On Naval Power
NATIONAL DEFENSE UNIV WASHINGTON DC INST FOR NATIONAL STRATEGIC STUDIES
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All too often, the terms naval power and sea power are used interchangeably. But naval power, properly understood, refers to a direct and indirect source of military power at sea. Obviously, the main components of a naval power are the navy, coast guard, and marinesnaval infantry and their shore establishment. The term sea power coined in 1849 originally referred to a nation having a formidable naval strength. Today, this terms meaning is much broader it now describes the entirety of the use of the sea by a nation. Specifically, a sea or maritime power comprises political, diplomatic, economic, and military aspects of sea use. Naval power played an extremely important and often vital role in the lives of many maritime nations. This scenario is not going to change in the future despite claims to the contrary by some influential thinkers. The threat of major conflict at sea might look distant or even unlikely today. Yet it would be unwise to exclude the possibility altogether. Very often, the fact that naval power might play an important part in conventional deterrence- or, in the case of blue water navies such as the U.S. Navy, in nuclear deterrence-is either overlooked or ignored. Navies, and coast guards in particular, perform important and diverse tasks in peacetime and in operations short of war.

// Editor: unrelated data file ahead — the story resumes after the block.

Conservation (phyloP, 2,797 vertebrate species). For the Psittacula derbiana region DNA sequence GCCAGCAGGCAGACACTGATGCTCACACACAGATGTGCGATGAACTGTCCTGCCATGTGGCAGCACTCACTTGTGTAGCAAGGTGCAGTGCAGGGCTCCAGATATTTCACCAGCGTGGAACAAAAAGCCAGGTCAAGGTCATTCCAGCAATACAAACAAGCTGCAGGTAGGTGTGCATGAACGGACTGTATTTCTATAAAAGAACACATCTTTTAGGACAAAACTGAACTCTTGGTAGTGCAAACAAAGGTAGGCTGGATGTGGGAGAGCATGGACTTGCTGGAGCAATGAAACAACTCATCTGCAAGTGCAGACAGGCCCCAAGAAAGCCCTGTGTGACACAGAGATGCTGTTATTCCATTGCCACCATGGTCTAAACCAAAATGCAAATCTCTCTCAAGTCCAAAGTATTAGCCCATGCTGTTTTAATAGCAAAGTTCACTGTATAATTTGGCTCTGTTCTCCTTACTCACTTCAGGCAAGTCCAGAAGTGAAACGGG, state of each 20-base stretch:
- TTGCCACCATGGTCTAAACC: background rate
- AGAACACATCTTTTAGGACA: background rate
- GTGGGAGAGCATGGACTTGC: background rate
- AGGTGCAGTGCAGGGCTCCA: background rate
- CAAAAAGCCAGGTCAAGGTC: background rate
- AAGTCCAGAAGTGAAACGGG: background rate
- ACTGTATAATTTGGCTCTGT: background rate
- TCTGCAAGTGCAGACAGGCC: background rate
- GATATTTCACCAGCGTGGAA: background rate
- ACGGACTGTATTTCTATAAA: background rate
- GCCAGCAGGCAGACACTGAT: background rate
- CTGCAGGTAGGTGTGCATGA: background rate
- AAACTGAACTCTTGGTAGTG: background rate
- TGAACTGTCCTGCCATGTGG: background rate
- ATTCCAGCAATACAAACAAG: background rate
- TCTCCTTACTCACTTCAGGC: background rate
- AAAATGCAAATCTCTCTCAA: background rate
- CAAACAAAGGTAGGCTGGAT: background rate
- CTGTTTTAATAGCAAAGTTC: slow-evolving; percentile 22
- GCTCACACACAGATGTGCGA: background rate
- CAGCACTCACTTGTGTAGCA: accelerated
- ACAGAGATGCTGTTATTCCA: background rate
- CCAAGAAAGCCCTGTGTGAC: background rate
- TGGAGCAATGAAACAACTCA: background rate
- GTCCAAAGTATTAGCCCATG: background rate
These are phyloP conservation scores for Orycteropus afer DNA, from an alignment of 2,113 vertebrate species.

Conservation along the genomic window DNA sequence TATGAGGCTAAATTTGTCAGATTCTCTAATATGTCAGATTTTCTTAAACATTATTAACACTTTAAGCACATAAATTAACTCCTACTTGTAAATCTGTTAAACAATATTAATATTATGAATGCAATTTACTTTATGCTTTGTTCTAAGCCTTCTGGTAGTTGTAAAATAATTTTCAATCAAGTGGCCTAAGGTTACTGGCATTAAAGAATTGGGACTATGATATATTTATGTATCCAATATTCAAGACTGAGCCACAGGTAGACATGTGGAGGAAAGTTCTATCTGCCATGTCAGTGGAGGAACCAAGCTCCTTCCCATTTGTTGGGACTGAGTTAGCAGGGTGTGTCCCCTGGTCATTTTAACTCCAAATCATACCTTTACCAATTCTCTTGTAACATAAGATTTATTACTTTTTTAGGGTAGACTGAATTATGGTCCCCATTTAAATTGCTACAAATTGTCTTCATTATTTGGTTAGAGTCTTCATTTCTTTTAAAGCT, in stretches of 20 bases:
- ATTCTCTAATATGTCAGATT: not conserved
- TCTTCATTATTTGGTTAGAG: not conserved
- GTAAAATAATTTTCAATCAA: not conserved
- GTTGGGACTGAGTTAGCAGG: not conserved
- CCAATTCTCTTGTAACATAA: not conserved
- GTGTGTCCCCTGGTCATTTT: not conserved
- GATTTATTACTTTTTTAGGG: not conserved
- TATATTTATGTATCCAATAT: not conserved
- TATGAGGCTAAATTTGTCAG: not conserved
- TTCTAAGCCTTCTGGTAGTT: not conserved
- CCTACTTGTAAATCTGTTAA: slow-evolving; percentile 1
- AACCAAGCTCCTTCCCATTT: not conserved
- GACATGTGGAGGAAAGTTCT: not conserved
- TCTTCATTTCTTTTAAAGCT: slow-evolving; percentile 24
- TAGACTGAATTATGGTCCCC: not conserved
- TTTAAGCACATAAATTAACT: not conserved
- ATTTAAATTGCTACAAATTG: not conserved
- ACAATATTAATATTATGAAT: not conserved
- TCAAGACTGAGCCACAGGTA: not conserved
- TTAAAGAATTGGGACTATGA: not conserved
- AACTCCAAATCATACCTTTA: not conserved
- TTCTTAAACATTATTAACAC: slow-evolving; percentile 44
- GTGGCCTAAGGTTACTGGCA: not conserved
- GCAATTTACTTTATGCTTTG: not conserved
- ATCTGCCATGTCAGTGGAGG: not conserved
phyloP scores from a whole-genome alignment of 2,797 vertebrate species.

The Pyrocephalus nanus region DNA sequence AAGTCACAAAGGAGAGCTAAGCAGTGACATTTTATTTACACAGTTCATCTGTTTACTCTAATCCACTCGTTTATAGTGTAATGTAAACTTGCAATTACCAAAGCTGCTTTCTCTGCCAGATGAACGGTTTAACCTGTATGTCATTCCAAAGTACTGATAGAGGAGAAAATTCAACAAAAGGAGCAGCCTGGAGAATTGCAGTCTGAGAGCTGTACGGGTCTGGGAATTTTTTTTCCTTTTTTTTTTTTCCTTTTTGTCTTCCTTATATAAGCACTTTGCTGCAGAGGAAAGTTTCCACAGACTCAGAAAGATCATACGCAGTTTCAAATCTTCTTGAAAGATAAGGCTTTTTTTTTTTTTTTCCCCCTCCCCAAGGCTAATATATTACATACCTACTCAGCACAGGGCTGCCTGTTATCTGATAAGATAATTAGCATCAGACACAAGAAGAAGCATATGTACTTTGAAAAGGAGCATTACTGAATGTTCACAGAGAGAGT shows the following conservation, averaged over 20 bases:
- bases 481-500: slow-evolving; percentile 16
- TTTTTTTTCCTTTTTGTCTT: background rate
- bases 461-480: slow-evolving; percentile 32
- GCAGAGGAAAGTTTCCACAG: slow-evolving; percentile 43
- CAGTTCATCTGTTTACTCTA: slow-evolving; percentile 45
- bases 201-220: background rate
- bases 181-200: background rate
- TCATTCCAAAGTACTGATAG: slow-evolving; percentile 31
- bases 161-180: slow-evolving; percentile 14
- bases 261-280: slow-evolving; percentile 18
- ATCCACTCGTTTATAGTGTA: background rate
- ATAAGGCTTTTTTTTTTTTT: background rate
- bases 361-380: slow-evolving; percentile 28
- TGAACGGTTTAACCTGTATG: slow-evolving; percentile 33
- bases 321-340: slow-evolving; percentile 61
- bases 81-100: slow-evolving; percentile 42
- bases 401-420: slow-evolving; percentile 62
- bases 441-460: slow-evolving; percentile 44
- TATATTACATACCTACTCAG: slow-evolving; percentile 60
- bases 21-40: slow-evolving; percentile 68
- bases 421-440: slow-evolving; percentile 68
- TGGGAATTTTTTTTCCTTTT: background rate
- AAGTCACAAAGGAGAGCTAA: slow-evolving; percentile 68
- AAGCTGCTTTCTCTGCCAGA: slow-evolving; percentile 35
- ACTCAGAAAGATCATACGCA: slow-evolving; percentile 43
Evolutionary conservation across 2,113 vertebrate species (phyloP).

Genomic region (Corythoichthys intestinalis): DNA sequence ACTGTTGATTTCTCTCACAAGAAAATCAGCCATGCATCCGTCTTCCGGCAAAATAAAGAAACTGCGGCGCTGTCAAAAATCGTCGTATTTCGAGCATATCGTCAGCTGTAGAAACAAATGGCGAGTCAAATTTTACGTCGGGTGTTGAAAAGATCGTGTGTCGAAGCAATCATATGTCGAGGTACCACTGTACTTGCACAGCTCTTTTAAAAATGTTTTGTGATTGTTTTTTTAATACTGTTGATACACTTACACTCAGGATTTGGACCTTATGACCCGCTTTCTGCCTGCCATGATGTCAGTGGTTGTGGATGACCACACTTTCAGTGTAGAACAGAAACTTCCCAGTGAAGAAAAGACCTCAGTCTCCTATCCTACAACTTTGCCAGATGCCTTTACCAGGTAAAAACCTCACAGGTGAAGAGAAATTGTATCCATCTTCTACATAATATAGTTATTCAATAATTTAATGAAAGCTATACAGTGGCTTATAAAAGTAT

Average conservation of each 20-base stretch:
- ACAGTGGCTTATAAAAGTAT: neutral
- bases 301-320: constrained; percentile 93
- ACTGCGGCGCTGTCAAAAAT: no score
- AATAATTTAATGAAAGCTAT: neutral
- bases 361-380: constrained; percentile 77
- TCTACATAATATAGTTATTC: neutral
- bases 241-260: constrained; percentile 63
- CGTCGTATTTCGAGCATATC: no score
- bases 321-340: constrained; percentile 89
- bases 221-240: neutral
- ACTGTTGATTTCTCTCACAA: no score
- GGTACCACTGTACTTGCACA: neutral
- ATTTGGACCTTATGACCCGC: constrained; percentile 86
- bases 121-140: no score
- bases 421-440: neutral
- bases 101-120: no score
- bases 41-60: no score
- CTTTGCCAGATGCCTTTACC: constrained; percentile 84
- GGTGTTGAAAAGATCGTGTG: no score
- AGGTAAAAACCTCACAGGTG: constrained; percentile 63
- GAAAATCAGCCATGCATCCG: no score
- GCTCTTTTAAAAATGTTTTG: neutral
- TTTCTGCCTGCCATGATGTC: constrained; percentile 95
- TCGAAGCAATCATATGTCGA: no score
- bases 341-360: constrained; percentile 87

- Naval Surface Warfare